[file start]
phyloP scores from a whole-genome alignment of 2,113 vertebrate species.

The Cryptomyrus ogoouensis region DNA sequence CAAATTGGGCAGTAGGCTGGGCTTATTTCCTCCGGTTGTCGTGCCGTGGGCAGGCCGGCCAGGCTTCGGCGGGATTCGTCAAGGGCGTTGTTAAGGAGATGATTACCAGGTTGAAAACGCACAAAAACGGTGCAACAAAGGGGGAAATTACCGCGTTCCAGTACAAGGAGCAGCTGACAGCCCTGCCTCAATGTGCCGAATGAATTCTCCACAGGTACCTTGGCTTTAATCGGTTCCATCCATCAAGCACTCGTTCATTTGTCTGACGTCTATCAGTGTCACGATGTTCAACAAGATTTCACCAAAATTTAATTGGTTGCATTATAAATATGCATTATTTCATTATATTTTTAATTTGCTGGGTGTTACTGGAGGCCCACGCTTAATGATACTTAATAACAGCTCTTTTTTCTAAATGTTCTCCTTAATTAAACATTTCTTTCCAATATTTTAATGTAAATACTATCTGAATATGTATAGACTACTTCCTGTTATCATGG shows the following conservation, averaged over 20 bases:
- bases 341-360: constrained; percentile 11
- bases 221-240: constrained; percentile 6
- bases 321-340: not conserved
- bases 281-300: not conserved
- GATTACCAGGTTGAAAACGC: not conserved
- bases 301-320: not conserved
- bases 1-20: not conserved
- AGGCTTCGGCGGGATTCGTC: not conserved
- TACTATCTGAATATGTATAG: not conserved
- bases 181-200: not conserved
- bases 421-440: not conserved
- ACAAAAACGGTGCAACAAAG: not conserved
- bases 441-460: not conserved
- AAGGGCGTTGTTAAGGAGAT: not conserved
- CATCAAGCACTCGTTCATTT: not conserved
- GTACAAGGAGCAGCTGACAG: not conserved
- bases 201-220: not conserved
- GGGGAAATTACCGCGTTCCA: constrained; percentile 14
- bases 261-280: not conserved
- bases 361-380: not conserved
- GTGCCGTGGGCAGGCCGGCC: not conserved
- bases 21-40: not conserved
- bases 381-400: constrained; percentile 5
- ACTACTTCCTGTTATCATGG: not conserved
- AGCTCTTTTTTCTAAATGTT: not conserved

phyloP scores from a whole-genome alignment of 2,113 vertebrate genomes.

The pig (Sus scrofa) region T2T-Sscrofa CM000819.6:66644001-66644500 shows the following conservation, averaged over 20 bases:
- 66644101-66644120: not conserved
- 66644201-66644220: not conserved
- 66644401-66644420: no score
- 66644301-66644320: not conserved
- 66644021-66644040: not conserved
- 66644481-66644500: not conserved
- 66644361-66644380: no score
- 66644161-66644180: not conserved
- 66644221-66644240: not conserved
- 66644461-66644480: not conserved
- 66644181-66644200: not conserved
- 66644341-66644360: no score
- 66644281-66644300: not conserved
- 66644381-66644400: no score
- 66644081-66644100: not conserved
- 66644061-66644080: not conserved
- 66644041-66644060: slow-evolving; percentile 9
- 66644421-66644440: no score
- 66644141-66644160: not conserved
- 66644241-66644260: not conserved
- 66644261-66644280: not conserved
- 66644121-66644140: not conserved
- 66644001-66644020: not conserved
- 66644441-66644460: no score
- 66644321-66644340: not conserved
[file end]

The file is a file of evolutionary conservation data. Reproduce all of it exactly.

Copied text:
phyloP scores from a whole-genome alignment of 2,113 vertebrate species.

The Cryptomyrus ogoouensis region DNA sequence CAAATTGGGCAGTAGGCTGGGCTTATTTCCTCCGGTTGTCGTGCCGTGGGCAGGCCGGCCAGGCTTCGGCGGGATTCGTCAAGGGCGTTGTTAAGGAGATGATTACCAGGTTGAAAACGCACAAAAACGGTGCAACAAAGGGGGAAATTACCGCGTTCCAGTACAAGGAGCAGCTGACAGCCCTGCCTCAATGTGCCGAATGAATTCTCCACAGGTACCTTGGCTTTAATCGGTTCCATCCATCAAGCACTCGTTCATTTGTCTGACGTCTATCAGTGTCACGATGTTCAACAAGATTTCACCAAAATTTAATTGGTTGCATTATAAATATGCATTATTTCATTATATTTTTAATTTGCTGGGTGTTACTGGAGGCCCACGCTTAATGATACTTAATAACAGCTCTTTTTTCTAAATGTTCTCCTTAATTAAACATTTCTTTCCAATATTTTAATGTAAATACTATCTGAATATGTATAGACTACTTCCTGTTATCATGG shows the following conservation, averaged over 20 bases:
- bases 341-360: constrained; percentile 11
- bases 221-240: constrained; percentile 6
- bases 321-340: not conserved
- bases 281-300: not conserved
- GATTACCAGGTTGAAAACGC: not conserved
- bases 301-320: not conserved
- bases 1-20: not conserved
- AGGCTTCGGCGGGATTCGTC: not conserved
- TACTATCTGAATATGTATAG: not conserved
- bases 181-200: not conserved
- bases 421-440: not conserved
- ACAAAAACGGTGCAACAAAG: not conserved
- bases 441-460: not conserved
- AAGGGCGTTGTTAAGGAGAT: not conserved
- CATCAAGCACTCGTTCATTT: not conserved
- GTACAAGGAGCAGCTGACAG: not conserved
- bases 201-220: not conserved
- GGGGAAATTACCGCGTTCCA: constrained; percentile 14
- bases 261-280: not conserved
- bases 361-380: not conserved
- GTGCCGTGGGCAGGCCGGCC: not conserved
- bases 21-40: not conserved
- bases 381-400: constrained; percentile 5
- ACTACTTCCTGTTATCATGG: not conserved
- AGCTCTTTTTTCTAAATGTT: not conserved

phyloP scores from a whole-genome alignment of 2,113 vertebrate genomes.

The pig (Sus scrofa) region T2T-Sscrofa CM000819.6:66644001-66644500 shows the following conservation, averaged over 20 bases:
- 66644101-66644120: not conserved
- 66644201-66644220: not conserved
- 66644401-66644420: no score
- 66644301-66644320: not conserved
- 66644021-66644040: not conserved
- 66644481-66644500: not conserved
- 66644361-66644380: no score
- 66644161-66644180: not conserved
- 66644221-66644240: not conserved
- 66644461-66644480: not conserved
- 66644181-66644200: not conserved
- 66644341-66644360: no score
- 66644281-66644300: not conserved
- 66644381-66644400: no score
- 66644081-66644100: not conserved
- 66644061-66644080: not conserved
- 66644041-66644060: slow-evolving; percentile 9
- 66644421-66644440: no score
- 66644141-66644160: not conserved
- 66644241-66644260: not conserved
- 66644261-66644280: not conserved
- 66644121-66644140: not conserved
- 66644001-66644020: not conserved
- 66644441-66644460: no score
- 66644321-66644340: not conserved